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Parents fail to heed warnings on child sunburn
Updated: 2004-05-10 17:10

Many parents are ignoring health warnings about exposing their children to the sun, a cancer charity said yesterday.

More than a third of British parents polled by Cancer Research UK admitted that their child had suffered sunburn despite the majority knowing this can cause skin cancer

The survey of 200 parents revealed that 41 per cent of them liked to see their children with a suntan because it made them look healthier. Research has shown that sunburn in children can more than double the risk of developing skin cancer later in life.

The research forms part of a series of sun awareness campaigns being launched this month, ranging from warnings about exposure to UV rays while watching sport to checks on facial moles.

Cancer Research UK has launched a campaign to highlight the dangers of sunburn in children during the summer months.

The charity is launching a poster with the caption Kids Cook Quick to deliver the message that youngsters should be protected against the sun's harmful UV rays.

The poster, being launched for the charity's Sun Awareness Week, features two sunburnt children sitting on a beach, and is being sent to 19,000 nurseries and every GP surgery in the country, as well as being displayed in Boots pharmacies.

Sara Hiom, the co-ordinator of Cancer Research UK's campaign, said: "This poster has been created to help remind parents to protect their children. Our survey shows that just over three-quarters of parents know that it's never OK for a child to go red in the sun, but they may not always realise that young skin can burn quickly, in as little as 10 minutes. Sometimes, even with the best intentions, we can be caught out."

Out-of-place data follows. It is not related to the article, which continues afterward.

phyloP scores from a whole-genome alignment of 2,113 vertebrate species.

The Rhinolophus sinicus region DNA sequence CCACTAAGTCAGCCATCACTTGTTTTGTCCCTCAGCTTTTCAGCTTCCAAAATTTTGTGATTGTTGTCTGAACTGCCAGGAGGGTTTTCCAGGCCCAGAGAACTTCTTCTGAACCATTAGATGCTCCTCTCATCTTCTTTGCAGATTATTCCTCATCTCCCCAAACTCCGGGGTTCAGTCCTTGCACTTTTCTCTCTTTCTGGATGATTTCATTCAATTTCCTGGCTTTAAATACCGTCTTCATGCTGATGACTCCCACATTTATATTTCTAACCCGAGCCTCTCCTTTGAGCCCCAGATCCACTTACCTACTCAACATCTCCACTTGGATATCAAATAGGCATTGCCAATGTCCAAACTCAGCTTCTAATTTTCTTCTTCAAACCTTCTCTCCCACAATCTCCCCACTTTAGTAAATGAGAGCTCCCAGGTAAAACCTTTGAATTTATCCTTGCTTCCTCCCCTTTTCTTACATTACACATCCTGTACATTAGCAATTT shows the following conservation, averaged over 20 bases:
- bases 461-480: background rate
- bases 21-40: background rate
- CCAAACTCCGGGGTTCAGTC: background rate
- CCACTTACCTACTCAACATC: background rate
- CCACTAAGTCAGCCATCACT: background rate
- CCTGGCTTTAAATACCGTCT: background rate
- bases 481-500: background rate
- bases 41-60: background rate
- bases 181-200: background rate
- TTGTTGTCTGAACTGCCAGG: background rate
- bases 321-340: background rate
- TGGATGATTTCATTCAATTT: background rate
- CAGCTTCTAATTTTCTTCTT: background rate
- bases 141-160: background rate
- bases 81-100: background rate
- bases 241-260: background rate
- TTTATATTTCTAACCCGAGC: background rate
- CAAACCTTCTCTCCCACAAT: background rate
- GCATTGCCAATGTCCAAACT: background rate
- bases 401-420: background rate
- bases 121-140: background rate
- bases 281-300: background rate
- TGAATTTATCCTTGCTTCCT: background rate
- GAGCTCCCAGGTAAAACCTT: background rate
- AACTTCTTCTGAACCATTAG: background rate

The campaign says that youngsters and adults should avoid the sun in the middle of the day, cover up with hat, T-shirt and sunglasses and use sunscreen of factor 15 or higher.

Cases of skin cancer have more than doubled in the past decade. Some 7,000 new cases of malignant melanoma - the most serious form of the disease - are diagnosed each year in the UK, with some 1,600 deaths.

Malignant melanoma is the third most common cancer among those aged 15 to 24.

The British Skin Foundation (BSF) warned sports fans to take care to protect themselves against the sun at sporting events such as Wimbledon this summer.

Dr Colin Holden, a consultant dermatologist, said that on the hottest day of summer last year, normal skin burned in just 20 minutes.

"The BSF wants people to enjoy being outside and cheering players on at sporting events, but there is nothing enjoyable about getting sunburnt, and it can cause cancer," he said.

Macmillan Cancer Relief is sending skin cancer nurse specialists out around the country to highlight the importance of sun protection.

The nurses will hold sun awareness days in shopping centres and "Mole Watch" clinics in shops and hospitals, where the public can have their moles checked for signs of damage.

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